Why does Miss Strangeworth secretly warn people of the possibility of evil in "The Possibility of Evil"?
Miss Strangeworth has been writing her anonymous poison-pen letters for about one year and is getting a lot of enjoyment out of her new hobby. It would seem that she does not understand her true motives for writing these letters or how much anxiety and discord she is causing in her little community. She tells herself that it is her civic duty because she is the oldest surviving member of the town's founding family. This seems like a rationalization. This sweet little old lady has a strong desire to be important.
Yes, we all crave attention. We want to be important, immortal. We want to do things that will make people exclaim, “Isn’t he wonderful?”
The urge to be outstanding is a fundamental necessity in our lives. All of us, at all times, crave attention. Self-consciousness, even reclusiveness, springs from the desire to be important.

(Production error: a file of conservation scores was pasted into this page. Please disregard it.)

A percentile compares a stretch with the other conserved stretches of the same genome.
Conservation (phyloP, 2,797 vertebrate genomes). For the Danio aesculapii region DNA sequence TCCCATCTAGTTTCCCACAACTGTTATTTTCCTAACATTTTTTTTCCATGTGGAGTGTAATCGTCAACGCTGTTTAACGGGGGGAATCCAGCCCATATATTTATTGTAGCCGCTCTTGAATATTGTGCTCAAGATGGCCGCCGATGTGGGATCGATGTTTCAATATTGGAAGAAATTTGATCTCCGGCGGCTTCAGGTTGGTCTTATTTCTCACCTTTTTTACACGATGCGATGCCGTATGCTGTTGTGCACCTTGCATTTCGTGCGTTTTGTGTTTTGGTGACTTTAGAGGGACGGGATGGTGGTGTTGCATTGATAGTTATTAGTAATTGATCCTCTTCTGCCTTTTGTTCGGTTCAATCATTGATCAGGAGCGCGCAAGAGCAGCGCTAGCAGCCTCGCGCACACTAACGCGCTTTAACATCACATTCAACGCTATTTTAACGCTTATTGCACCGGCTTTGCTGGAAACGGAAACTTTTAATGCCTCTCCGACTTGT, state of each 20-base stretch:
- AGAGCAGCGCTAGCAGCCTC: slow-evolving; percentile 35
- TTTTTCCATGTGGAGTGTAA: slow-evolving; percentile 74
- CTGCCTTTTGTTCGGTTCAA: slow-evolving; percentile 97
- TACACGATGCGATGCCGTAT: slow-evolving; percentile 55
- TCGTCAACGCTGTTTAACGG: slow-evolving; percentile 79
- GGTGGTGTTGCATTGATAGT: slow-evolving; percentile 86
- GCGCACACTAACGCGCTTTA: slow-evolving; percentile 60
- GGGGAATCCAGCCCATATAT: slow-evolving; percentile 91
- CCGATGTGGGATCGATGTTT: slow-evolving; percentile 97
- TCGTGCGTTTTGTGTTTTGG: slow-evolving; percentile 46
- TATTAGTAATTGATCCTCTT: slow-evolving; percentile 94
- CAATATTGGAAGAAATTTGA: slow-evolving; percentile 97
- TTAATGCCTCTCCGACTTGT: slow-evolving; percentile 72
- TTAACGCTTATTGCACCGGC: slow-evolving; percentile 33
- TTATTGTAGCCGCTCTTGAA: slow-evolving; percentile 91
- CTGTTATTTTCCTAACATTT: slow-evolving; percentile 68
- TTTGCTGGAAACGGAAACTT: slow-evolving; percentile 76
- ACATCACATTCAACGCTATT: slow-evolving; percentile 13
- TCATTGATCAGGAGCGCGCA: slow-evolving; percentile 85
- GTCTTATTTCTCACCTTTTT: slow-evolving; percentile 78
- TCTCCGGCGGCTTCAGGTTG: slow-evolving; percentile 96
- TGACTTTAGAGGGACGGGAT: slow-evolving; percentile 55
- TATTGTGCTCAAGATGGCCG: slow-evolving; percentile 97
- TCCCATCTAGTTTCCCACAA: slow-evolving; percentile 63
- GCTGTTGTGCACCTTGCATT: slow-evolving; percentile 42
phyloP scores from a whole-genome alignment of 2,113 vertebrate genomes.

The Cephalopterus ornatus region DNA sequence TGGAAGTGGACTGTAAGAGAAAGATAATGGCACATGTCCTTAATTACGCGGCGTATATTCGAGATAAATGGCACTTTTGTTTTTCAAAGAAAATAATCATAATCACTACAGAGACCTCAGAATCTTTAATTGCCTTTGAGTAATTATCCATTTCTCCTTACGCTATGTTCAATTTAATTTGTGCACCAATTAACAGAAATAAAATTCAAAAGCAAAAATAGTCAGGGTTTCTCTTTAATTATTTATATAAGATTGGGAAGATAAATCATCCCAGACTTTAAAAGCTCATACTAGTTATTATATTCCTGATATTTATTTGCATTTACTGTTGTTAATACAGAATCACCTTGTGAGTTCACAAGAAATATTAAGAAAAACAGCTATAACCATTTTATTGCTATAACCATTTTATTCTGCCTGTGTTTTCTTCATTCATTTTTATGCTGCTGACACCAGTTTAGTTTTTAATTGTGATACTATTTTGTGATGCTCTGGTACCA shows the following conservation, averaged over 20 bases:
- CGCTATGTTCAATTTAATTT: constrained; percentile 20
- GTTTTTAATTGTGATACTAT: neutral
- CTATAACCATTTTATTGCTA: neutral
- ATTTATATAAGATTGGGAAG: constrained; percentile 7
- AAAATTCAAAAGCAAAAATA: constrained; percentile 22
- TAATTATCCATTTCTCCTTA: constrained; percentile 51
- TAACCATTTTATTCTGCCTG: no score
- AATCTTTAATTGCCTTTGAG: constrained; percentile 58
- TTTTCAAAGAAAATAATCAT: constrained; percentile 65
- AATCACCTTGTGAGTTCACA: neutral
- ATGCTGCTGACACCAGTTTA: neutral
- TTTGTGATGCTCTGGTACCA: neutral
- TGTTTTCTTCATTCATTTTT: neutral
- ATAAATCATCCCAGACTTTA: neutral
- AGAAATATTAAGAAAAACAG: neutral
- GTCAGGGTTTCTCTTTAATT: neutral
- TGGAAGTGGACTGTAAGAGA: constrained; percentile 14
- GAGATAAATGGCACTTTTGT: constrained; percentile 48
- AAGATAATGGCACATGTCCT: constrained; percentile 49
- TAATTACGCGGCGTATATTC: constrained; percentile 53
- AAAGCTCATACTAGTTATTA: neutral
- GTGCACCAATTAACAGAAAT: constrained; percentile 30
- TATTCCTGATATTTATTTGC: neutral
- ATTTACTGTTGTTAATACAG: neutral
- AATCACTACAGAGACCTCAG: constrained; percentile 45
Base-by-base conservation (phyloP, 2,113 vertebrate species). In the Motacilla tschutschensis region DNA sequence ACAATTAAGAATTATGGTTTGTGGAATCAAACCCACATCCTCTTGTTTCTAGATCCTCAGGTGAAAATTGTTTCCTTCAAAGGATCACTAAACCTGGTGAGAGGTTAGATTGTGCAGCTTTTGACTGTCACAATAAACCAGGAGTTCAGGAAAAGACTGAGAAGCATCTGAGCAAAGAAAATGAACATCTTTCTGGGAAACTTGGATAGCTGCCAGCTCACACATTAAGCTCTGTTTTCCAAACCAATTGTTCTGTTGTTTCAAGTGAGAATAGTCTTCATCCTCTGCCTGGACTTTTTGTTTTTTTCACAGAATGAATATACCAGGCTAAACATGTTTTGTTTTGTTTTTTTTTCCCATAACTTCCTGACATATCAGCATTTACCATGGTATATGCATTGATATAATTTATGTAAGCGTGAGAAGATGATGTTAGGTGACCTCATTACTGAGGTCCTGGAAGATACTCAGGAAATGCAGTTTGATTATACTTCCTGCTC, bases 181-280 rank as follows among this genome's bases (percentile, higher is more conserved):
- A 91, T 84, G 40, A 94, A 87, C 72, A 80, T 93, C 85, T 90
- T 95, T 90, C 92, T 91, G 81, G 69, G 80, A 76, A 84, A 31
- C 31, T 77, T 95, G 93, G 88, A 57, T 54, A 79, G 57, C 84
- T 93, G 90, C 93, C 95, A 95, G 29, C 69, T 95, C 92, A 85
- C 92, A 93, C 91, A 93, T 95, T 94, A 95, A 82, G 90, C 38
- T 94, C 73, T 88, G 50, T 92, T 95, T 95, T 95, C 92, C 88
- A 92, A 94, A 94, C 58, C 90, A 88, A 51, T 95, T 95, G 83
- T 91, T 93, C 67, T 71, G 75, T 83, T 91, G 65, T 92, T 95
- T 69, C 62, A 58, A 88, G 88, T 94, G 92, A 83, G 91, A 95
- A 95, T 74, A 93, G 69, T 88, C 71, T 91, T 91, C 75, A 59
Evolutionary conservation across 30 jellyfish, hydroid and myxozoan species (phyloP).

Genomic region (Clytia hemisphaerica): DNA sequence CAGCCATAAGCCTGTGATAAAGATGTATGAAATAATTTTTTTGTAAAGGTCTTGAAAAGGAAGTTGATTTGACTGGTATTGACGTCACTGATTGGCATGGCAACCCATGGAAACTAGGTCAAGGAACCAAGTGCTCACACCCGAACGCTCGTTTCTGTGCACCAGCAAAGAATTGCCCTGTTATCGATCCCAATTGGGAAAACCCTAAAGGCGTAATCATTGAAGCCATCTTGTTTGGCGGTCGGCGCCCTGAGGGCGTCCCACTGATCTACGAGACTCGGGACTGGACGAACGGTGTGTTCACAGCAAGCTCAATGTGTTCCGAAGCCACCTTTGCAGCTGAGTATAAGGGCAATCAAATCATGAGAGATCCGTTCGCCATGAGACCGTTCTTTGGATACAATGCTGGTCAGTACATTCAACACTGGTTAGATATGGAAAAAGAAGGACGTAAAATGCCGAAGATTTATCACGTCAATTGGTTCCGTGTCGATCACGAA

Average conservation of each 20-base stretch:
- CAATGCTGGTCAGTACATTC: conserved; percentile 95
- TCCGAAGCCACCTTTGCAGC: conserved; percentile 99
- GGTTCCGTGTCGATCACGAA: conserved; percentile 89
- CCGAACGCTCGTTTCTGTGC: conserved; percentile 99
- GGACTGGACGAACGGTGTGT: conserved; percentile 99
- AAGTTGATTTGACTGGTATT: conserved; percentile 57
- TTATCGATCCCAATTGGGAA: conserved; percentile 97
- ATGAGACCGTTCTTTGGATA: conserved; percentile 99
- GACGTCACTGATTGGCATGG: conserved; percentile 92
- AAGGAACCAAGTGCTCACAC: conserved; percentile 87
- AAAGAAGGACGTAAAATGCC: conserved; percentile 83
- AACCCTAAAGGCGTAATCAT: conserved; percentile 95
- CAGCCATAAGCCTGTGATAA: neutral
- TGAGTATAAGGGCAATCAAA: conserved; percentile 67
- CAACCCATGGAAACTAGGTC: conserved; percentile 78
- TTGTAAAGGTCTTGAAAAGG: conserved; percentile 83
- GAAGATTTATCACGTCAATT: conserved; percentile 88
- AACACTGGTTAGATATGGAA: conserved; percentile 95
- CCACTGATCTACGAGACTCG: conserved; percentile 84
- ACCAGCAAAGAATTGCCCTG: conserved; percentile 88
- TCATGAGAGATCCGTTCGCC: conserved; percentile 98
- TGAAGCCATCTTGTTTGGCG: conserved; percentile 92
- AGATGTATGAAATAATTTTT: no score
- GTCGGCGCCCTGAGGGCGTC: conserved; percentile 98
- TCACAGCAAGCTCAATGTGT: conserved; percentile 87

Etiam sapientibus cupido gloriae novissima exuitur.
“The thirst for fame is the last thing of all to be laid aside by wise men.”
I now perceive an immense omission in my psychology: the deepest principle of human nature is the craving to be appreciated.
To be a human being means to possess a feeling of inferiority, which constantly presses towards its own conquest....The greater the feeling of inferiority that has been experienced, the more powerful is the urge for conquest and the more violent the emotional agitation.
It can also be seen from the letters and the people to whom they are addressed that Miss Strangeworth is filled with envy and jealousy. She is an old maid who has never been loved and never had her dream of being a mother fulfilled. She is really a pitiful case, in spite of the fact that she is a busybody and a troublemaker. She has written several letters to Helen Crane hinting that the six-month-old daughter who is the light of her life may be mentally retarded. On the day of the story she is writing a similar...
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